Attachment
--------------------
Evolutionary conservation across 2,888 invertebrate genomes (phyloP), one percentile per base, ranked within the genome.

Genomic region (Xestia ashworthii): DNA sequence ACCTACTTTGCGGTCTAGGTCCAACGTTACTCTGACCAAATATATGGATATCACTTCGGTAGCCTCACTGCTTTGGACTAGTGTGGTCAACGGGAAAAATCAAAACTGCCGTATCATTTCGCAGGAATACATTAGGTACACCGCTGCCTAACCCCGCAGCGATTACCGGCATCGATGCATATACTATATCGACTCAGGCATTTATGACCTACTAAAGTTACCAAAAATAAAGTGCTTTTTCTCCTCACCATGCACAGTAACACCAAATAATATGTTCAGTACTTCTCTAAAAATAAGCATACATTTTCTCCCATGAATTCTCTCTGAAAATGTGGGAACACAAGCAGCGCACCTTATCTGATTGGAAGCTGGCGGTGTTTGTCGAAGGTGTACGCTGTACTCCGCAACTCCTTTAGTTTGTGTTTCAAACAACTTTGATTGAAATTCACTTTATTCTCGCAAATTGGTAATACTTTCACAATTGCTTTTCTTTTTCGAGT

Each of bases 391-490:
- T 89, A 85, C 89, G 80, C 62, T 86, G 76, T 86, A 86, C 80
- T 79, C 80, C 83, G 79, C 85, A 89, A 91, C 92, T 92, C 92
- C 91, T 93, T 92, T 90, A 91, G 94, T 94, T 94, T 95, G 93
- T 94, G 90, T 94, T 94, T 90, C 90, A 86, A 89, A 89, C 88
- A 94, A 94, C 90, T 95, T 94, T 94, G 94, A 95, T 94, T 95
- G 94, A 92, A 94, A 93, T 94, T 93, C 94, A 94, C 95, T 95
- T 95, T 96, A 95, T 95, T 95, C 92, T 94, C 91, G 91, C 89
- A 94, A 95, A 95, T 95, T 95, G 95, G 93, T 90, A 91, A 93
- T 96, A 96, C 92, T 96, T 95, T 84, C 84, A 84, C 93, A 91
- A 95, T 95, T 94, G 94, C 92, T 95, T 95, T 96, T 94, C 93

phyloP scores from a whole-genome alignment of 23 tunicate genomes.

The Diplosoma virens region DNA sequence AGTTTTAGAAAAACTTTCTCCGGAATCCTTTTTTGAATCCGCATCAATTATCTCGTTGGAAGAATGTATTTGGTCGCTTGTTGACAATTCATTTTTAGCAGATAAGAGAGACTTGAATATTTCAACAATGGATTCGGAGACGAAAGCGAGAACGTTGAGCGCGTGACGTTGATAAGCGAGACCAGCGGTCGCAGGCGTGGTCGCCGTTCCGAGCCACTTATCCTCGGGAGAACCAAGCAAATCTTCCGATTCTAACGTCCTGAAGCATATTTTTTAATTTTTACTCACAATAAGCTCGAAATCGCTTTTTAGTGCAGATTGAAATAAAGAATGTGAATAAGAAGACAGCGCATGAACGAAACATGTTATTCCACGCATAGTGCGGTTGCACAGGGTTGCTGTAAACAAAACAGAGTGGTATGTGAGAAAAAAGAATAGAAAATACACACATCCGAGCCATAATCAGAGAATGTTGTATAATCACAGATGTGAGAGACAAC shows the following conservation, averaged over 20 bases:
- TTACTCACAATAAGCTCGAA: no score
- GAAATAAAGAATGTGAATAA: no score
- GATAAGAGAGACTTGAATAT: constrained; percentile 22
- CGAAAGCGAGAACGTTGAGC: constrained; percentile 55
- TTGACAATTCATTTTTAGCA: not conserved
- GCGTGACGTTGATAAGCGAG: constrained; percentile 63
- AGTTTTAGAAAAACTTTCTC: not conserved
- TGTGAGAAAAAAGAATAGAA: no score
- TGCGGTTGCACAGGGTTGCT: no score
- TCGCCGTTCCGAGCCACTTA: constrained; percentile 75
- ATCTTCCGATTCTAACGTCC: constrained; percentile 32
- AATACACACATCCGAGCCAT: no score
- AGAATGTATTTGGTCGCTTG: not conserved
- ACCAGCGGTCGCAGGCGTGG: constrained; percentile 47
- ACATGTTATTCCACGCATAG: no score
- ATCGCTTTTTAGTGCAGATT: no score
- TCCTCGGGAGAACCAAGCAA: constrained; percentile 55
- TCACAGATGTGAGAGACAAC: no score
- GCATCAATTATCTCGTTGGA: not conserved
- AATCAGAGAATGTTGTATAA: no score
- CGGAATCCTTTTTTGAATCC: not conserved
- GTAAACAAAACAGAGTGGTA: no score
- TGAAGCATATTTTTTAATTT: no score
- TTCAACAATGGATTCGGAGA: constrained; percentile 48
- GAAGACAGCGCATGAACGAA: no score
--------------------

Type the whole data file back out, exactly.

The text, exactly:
Evolutionary conservation across 2,888 invertebrate genomes (phyloP), one percentile per base, ranked within the genome.

Genomic region (Xestia ashworthii): DNA sequence ACCTACTTTGCGGTCTAGGTCCAACGTTACTCTGACCAAATATATGGATATCACTTCGGTAGCCTCACTGCTTTGGACTAGTGTGGTCAACGGGAAAAATCAAAACTGCCGTATCATTTCGCAGGAATACATTAGGTACACCGCTGCCTAACCCCGCAGCGATTACCGGCATCGATGCATATACTATATCGACTCAGGCATTTATGACCTACTAAAGTTACCAAAAATAAAGTGCTTTTTCTCCTCACCATGCACAGTAACACCAAATAATATGTTCAGTACTTCTCTAAAAATAAGCATACATTTTCTCCCATGAATTCTCTCTGAAAATGTGGGAACACAAGCAGCGCACCTTATCTGATTGGAAGCTGGCGGTGTTTGTCGAAGGTGTACGCTGTACTCCGCAACTCCTTTAGTTTGTGTTTCAAACAACTTTGATTGAAATTCACTTTATTCTCGCAAATTGGTAATACTTTCACAATTGCTTTTCTTTTTCGAGT

Each of bases 391-490:
- T 89, A 85, C 89, G 80, C 62, T 86, G 76, T 86, A 86, C 80
- T 79, C 80, C 83, G 79, C 85, A 89, A 91, C 92, T 92, C 92
- C 91, T 93, T 92, T 90, A 91, G 94, T 94, T 94, T 95, G 93
- T 94, G 90, T 94, T 94, T 90, C 90, A 86, A 89, A 89, C 88
- A 94, A 94, C 90, T 95, T 94, T 94, G 94, A 95, T 94, T 95
- G 94, A 92, A 94, A 93, T 94, T 93, C 94, A 94, C 95, T 95
- T 95, T 96, A 95, T 95, T 95, C 92, T 94, C 91, G 91, C 89
- A 94, A 95, A 95, T 95, T 95, G 95, G 93, T 90, A 91, A 93
- T 96, A 96, C 92, T 96, T 95, T 84, C 84, A 84, C 93, A 91
- A 95, T 95, T 94, G 94, C 92, T 95, T 95, T 96, T 94, C 93

phyloP scores from a whole-genome alignment of 23 tunicate genomes.

The Diplosoma virens region DNA sequence AGTTTTAGAAAAACTTTCTCCGGAATCCTTTTTTGAATCCGCATCAATTATCTCGTTGGAAGAATGTATTTGGTCGCTTGTTGACAATTCATTTTTAGCAGATAAGAGAGACTTGAATATTTCAACAATGGATTCGGAGACGAAAGCGAGAACGTTGAGCGCGTGACGTTGATAAGCGAGACCAGCGGTCGCAGGCGTGGTCGCCGTTCCGAGCCACTTATCCTCGGGAGAACCAAGCAAATCTTCCGATTCTAACGTCCTGAAGCATATTTTTTAATTTTTACTCACAATAAGCTCGAAATCGCTTTTTAGTGCAGATTGAAATAAAGAATGTGAATAAGAAGACAGCGCATGAACGAAACATGTTATTCCACGCATAGTGCGGTTGCACAGGGTTGCTGTAAACAAAACAGAGTGGTATGTGAGAAAAAAGAATAGAAAATACACACATCCGAGCCATAATCAGAGAATGTTGTATAATCACAGATGTGAGAGACAAC shows the following conservation, averaged over 20 bases:
- TTACTCACAATAAGCTCGAA: no score
- GAAATAAAGAATGTGAATAA: no score
- GATAAGAGAGACTTGAATAT: constrained; percentile 22
- CGAAAGCGAGAACGTTGAGC: constrained; percentile 55
- TTGACAATTCATTTTTAGCA: not conserved
- GCGTGACGTTGATAAGCGAG: constrained; percentile 63
- AGTTTTAGAAAAACTTTCTC: not conserved
- TGTGAGAAAAAAGAATAGAA: no score
- TGCGGTTGCACAGGGTTGCT: no score
- TCGCCGTTCCGAGCCACTTA: constrained; percentile 75
- ATCTTCCGATTCTAACGTCC: constrained; percentile 32
- AATACACACATCCGAGCCAT: no score
- AGAATGTATTTGGTCGCTTG: not conserved
- ACCAGCGGTCGCAGGCGTGG: constrained; percentile 47
- ACATGTTATTCCACGCATAG: no score
- ATCGCTTTTTAGTGCAGATT: no score
- TCCTCGGGAGAACCAAGCAA: constrained; percentile 55
- TCACAGATGTGAGAGACAAC: no score
- GCATCAATTATCTCGTTGGA: not conserved
- AATCAGAGAATGTTGTATAA: no score
- CGGAATCCTTTTTTGAATCC: not conserved
- GTAAACAAAACAGAGTGGTA: no score
- TGAAGCATATTTTTTAATTT: no score
- TTCAACAATGGATTCGGAGA: constrained; percentile 48
- GAAGACAGCGCATGAACGAA: no score